Disadvantage of Computer Based Training

Updated March 23, 2017

Computer-based training, with its affordability and easy access, is a new medium for learning. Thousands of companies use these systems to instruct new employees. Accredited institutions like universities and community colleges are also using distance learning as a way for students to earn class credits. However, there are many limitations associated with computer training. One of the most prevalent issues is the loss of a unique experience. Cookie-cutter instructions do not work for everyone.


With the advent of online learning, it is hard to tell if the user actually took the course. A student can have a friend take computer examinations for them, as there is no instructor present to prevent cheating.

Loss of a Unique Experience

Computer-based training generally relies on teaching masses of people the exact same thing in the exact same way. While this is cost-effective, it lacks versatility. A certain individual might be better taught by speech, another by visuals. Because most online learning systems are purely text-based, a large portion of the population loses out.

Low Interactivity

Interactive learning is any kind of education that requires students to respond actively to the study material. For example, computer programs that teach languages require students to speak in response to phrases and images. Users who interact while learning are more likely to retain information, and many online courses require very little interaction. For example, many online assessments simply require you to check a multiple-choice box as a response.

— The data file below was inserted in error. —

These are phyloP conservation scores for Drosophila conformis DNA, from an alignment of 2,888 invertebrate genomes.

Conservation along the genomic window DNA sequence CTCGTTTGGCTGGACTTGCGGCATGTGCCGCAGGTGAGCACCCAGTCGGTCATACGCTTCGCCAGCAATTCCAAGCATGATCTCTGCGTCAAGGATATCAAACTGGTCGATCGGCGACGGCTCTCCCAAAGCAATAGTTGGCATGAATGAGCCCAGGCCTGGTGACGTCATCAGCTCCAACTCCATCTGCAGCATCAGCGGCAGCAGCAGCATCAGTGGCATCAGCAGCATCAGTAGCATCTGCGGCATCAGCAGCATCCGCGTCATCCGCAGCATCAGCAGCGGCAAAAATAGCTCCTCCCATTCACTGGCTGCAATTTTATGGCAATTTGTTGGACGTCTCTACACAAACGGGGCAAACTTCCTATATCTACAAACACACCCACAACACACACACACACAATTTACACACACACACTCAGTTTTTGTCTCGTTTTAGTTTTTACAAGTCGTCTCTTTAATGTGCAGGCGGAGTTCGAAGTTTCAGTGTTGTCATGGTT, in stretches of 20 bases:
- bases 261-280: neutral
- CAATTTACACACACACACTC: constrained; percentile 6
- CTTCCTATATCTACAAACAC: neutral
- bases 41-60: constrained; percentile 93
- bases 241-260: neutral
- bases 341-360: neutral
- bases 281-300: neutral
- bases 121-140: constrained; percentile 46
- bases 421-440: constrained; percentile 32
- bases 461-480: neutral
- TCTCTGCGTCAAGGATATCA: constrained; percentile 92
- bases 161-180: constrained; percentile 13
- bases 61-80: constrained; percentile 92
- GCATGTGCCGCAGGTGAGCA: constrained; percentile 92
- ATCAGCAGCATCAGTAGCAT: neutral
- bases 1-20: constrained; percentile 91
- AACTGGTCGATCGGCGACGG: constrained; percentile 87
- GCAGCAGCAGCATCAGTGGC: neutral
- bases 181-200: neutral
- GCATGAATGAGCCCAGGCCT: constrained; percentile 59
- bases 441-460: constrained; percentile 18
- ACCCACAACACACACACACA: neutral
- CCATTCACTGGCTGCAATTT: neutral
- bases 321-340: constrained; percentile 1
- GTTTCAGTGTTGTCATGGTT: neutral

Technical Limitations

If the course is Internet-based, users must have access to the Internet. Only 76 per cent of the North American population used the Internet as of 2009. In addition, a person might not have access to a computer if the instructor does not provide it.

High Cost of Development

Though computer-based training systems are very cost-effective, the process of development can be very high. Creating a system that teaches well with multimedia elements and interactivity is not a simple process. Extensive e-training programs can cost millions of dollars to create. The program must also be maintained and updated at a high recurring cost. This is because of the need to hire programmers and content creators.

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About the Author

Allan Hu has been writing since 2001 for several popular, self-owned websites like and He is educated in clinical and psychoanalytic psychology, as well as marketing and advertising.